In the analog world, “color timing” was a lengthy photo-chemical process that took place in a photo laboratory. Now color processing is done digitally; the color profiles of images and footage can be utterly transformed with just a few clicks of a mouse.
There are two main types of color manipulation, and their names are often (mistakenly) used interchangeably. Color correction and color grading are similar in their process, but different in how and when they are used.
Color correction is a singular process that involves making adjustments to an image to “correct” any deviations from its standard appearance.
These corrections include:
- White Balance
- ISO Noise
Color correction can be used to cover mistakes made with camera settings as well as to pull more information from flat-profiles. You should color correct your footage whenever possible, as it creates cohesion between shots.
Color Grading is a multi-process that can change the visual tone of an entire film. Once your footage is corrected, you can work to change the thematics and aesthetics. Grading is used more as a brush to paint a picture with purpose. These include:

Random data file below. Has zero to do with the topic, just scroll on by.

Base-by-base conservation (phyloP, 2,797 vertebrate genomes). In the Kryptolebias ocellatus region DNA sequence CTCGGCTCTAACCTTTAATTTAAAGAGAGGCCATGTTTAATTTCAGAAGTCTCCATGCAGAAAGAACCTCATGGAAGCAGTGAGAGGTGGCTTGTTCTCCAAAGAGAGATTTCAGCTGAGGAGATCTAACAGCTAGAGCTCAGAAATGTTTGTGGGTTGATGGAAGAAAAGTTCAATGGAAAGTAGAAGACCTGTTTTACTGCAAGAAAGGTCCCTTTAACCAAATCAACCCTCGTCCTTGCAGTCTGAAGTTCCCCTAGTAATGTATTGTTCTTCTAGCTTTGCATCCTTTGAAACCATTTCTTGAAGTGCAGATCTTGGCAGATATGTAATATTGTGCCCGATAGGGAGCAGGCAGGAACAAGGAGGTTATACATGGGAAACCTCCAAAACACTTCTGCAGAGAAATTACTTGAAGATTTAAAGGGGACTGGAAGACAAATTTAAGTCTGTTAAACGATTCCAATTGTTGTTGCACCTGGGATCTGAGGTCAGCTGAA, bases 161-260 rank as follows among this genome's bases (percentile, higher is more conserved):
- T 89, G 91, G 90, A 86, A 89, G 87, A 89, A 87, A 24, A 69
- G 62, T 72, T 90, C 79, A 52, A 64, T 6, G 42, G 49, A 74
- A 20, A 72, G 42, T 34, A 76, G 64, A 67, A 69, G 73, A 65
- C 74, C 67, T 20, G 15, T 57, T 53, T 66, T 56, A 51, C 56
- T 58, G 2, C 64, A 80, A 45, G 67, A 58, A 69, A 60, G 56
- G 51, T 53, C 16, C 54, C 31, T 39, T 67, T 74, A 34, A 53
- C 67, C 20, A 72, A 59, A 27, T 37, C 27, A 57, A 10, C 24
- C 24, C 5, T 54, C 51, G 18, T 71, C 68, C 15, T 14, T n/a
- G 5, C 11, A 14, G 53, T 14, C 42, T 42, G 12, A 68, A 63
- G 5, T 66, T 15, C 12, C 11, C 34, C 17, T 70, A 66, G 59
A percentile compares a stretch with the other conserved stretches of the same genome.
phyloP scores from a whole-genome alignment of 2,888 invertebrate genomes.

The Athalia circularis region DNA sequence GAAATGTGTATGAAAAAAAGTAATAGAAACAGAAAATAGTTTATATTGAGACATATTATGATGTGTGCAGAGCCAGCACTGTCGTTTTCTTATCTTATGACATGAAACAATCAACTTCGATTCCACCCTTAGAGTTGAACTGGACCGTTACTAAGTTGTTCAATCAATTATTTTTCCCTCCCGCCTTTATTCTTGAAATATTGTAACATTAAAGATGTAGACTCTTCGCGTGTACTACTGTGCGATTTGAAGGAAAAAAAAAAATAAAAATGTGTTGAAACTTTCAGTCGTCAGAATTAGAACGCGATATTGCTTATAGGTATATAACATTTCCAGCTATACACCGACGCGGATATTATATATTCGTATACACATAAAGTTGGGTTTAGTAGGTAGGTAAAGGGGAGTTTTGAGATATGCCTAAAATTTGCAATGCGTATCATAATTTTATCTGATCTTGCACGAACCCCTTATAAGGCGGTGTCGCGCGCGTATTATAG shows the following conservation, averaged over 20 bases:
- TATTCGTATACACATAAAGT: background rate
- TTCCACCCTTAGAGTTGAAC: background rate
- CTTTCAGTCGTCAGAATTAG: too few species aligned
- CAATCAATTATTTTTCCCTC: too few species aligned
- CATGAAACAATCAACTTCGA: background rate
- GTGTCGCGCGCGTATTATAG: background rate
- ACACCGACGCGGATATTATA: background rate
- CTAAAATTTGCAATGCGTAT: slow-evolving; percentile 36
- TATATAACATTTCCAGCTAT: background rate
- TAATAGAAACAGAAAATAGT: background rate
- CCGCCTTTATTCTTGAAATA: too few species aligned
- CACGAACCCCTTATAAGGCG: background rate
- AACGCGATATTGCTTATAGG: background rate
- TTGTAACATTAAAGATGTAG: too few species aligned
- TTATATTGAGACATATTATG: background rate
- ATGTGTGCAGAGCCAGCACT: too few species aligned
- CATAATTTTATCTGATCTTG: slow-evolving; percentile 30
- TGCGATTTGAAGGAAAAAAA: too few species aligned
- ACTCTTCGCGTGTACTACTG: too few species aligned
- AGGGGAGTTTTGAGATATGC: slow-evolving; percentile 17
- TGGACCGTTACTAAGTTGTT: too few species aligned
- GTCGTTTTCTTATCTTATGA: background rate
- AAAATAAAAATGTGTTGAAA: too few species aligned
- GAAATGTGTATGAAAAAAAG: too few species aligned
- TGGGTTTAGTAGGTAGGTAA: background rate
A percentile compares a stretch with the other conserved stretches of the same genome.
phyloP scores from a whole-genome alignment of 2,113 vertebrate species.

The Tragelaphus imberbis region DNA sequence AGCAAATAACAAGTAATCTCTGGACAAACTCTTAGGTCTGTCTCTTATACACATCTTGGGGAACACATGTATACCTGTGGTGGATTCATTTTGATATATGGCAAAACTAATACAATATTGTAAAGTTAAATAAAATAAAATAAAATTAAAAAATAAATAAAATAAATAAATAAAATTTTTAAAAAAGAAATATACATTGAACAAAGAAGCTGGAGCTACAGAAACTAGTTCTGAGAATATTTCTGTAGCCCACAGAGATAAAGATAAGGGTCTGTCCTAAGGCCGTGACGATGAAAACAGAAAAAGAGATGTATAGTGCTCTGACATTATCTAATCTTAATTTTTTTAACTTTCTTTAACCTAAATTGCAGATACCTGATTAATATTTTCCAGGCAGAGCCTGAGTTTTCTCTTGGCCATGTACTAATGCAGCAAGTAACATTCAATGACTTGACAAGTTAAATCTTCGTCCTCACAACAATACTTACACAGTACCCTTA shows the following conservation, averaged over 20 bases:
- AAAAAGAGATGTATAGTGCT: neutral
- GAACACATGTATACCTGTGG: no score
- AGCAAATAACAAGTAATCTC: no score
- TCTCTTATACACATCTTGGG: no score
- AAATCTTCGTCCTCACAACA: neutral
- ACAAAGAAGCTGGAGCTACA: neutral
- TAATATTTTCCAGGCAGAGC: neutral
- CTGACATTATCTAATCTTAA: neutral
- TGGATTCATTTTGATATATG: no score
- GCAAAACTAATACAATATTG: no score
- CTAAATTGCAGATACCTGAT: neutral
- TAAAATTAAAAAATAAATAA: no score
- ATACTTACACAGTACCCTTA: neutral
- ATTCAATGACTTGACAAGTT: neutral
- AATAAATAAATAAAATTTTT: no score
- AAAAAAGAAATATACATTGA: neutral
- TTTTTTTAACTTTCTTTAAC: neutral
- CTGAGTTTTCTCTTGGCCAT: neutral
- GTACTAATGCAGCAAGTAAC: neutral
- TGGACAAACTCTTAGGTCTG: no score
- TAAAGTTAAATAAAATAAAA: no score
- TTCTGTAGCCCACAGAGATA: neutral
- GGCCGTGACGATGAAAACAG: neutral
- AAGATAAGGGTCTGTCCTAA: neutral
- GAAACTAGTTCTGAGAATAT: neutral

- Shot Matching
- Removing Objects
- Shape Masks
- Cinematic Looks (day-to-night, underwater, flashbacks, etc…)
Color grading is considered a more “high-end” process than color correction and it’s not used quite as often for most videos. If you are looking to create more detailed color profiles, be prepared for more labor intensive editing and longer render times.
Here’s a helpful video essay from Fenchel & Janisch that further breaks down the differences between these two color processes. If you’re interested in reading more, Alexis Van Hurkman’s Color Correction Handbook is also an abundant resource.
Top image by NorGal